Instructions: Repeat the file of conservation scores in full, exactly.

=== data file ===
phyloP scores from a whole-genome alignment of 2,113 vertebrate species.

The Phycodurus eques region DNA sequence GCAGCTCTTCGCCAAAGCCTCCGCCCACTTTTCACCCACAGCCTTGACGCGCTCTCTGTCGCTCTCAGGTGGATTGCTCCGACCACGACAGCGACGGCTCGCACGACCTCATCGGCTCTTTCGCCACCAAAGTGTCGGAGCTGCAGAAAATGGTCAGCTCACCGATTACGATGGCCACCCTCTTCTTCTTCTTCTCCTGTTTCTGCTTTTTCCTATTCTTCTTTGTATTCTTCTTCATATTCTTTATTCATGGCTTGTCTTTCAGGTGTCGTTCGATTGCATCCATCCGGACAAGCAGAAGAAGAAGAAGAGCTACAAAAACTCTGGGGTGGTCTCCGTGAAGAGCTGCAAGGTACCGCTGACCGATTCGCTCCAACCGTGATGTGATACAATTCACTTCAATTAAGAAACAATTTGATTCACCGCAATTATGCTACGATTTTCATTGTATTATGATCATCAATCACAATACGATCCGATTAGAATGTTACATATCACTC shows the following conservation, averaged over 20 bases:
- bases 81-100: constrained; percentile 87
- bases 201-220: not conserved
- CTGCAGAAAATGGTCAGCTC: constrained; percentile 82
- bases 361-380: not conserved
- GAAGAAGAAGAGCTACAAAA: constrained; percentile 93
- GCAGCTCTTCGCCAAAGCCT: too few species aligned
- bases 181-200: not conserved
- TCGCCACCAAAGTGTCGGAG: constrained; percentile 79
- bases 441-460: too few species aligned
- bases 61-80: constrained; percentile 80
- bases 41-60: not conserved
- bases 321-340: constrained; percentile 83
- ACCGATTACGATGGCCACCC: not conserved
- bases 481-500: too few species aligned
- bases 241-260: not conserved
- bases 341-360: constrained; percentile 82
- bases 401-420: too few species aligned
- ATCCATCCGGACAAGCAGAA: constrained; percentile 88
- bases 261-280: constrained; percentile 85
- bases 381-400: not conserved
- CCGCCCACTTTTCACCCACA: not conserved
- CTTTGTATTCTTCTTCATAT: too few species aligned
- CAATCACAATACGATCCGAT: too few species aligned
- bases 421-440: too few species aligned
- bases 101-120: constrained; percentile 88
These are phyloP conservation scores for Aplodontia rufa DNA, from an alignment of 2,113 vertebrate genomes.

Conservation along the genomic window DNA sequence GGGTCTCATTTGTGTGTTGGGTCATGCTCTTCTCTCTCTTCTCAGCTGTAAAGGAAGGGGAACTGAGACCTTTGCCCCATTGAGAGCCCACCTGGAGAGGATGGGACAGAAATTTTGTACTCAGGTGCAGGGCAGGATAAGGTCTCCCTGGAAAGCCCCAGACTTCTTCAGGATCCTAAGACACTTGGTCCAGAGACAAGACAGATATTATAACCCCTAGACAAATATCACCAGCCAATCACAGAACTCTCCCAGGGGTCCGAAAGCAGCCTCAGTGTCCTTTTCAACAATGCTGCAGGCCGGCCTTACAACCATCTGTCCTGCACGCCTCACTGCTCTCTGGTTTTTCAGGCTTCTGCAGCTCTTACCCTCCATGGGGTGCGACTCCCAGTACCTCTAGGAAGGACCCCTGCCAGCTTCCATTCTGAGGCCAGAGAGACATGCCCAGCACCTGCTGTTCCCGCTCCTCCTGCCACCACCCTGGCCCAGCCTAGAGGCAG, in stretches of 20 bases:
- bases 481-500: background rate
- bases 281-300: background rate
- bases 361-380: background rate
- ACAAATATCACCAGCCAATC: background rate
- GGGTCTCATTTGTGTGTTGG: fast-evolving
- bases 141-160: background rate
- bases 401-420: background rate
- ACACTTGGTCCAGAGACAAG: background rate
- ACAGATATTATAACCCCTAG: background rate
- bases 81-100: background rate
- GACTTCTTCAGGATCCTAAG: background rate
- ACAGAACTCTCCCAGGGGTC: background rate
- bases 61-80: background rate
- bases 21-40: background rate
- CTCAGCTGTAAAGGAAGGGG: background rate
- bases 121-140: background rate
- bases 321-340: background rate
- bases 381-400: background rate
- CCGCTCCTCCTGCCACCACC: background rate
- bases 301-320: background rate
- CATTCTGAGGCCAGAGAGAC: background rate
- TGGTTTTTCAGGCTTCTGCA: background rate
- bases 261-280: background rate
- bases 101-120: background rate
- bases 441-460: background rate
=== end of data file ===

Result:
phyloP scores from a whole-genome alignment of 2,113 vertebrate species.

The Phycodurus eques region DNA sequence GCAGCTCTTCGCCAAAGCCTCCGCCCACTTTTCACCCACAGCCTTGACGCGCTCTCTGTCGCTCTCAGGTGGATTGCTCCGACCACGACAGCGACGGCTCGCACGACCTCATCGGCTCTTTCGCCACCAAAGTGTCGGAGCTGCAGAAAATGGTCAGCTCACCGATTACGATGGCCACCCTCTTCTTCTTCTTCTCCTGTTTCTGCTTTTTCCTATTCTTCTTTGTATTCTTCTTCATATTCTTTATTCATGGCTTGTCTTTCAGGTGTCGTTCGATTGCATCCATCCGGACAAGCAGAAGAAGAAGAAGAGCTACAAAAACTCTGGGGTGGTCTCCGTGAAGAGCTGCAAGGTACCGCTGACCGATTCGCTCCAACCGTGATGTGATACAATTCACTTCAATTAAGAAACAATTTGATTCACCGCAATTATGCTACGATTTTCATTGTATTATGATCATCAATCACAATACGATCCGATTAGAATGTTACATATCACTC shows the following conservation, averaged over 20 bases:
- bases 81-100: constrained; percentile 87
- bases 201-220: not conserved
- CTGCAGAAAATGGTCAGCTC: constrained; percentile 82
- bases 361-380: not conserved
- GAAGAAGAAGAGCTACAAAA: constrained; percentile 93
- GCAGCTCTTCGCCAAAGCCT: too few species aligned
- bases 181-200: not conserved
- TCGCCACCAAAGTGTCGGAG: constrained; percentile 79
- bases 441-460: too few species aligned
- bases 61-80: constrained; percentile 80
- bases 41-60: not conserved
- bases 321-340: constrained; percentile 83
- ACCGATTACGATGGCCACCC: not conserved
- bases 481-500: too few species aligned
- bases 241-260: not conserved
- bases 341-360: constrained; percentile 82
- bases 401-420: too few species aligned
- ATCCATCCGGACAAGCAGAA: constrained; percentile 88
- bases 261-280: constrained; percentile 85
- bases 381-400: not conserved
- CCGCCCACTTTTCACCCACA: not conserved
- CTTTGTATTCTTCTTCATAT: too few species aligned
- CAATCACAATACGATCCGAT: too few species aligned
- bases 421-440: too few species aligned
- bases 101-120: constrained; percentile 88
These are phyloP conservation scores for Aplodontia rufa DNA, from an alignment of 2,113 vertebrate genomes.

Conservation along the genomic window DNA sequence GGGTCTCATTTGTGTGTTGGGTCATGCTCTTCTCTCTCTTCTCAGCTGTAAAGGAAGGGGAACTGAGACCTTTGCCCCATTGAGAGCCCACCTGGAGAGGATGGGACAGAAATTTTGTACTCAGGTGCAGGGCAGGATAAGGTCTCCCTGGAAAGCCCCAGACTTCTTCAGGATCCTAAGACACTTGGTCCAGAGACAAGACAGATATTATAACCCCTAGACAAATATCACCAGCCAATCACAGAACTCTCCCAGGGGTCCGAAAGCAGCCTCAGTGTCCTTTTCAACAATGCTGCAGGCCGGCCTTACAACCATCTGTCCTGCACGCCTCACTGCTCTCTGGTTTTTCAGGCTTCTGCAGCTCTTACCCTCCATGGGGTGCGACTCCCAGTACCTCTAGGAAGGACCCCTGCCAGCTTCCATTCTGAGGCCAGAGAGACATGCCCAGCACCTGCTGTTCCCGCTCCTCCTGCCACCACCCTGGCCCAGCCTAGAGGCAG, in stretches of 20 bases:
- bases 481-500: background rate
- bases 281-300: background rate
- bases 361-380: background rate
- ACAAATATCACCAGCCAATC: background rate
- GGGTCTCATTTGTGTGTTGG: fast-evolving
- bases 141-160: background rate
- bases 401-420: background rate
- ACACTTGGTCCAGAGACAAG: background rate
- ACAGATATTATAACCCCTAG: background rate
- bases 81-100: background rate
- GACTTCTTCAGGATCCTAAG: background rate
- ACAGAACTCTCCCAGGGGTC: background rate
- bases 61-80: background rate
- bases 21-40: background rate
- CTCAGCTGTAAAGGAAGGGG: background rate
- bases 121-140: background rate
- bases 321-340: background rate
- bases 381-400: background rate
- CCGCTCCTCCTGCCACCACC: background rate
- bases 301-320: background rate
- CATTCTGAGGCCAGAGAGAC: background rate
- TGGTTTTTCAGGCTTCTGCA: background rate
- bases 261-280: background rate
- bases 101-120: background rate
- bases 441-460: background rate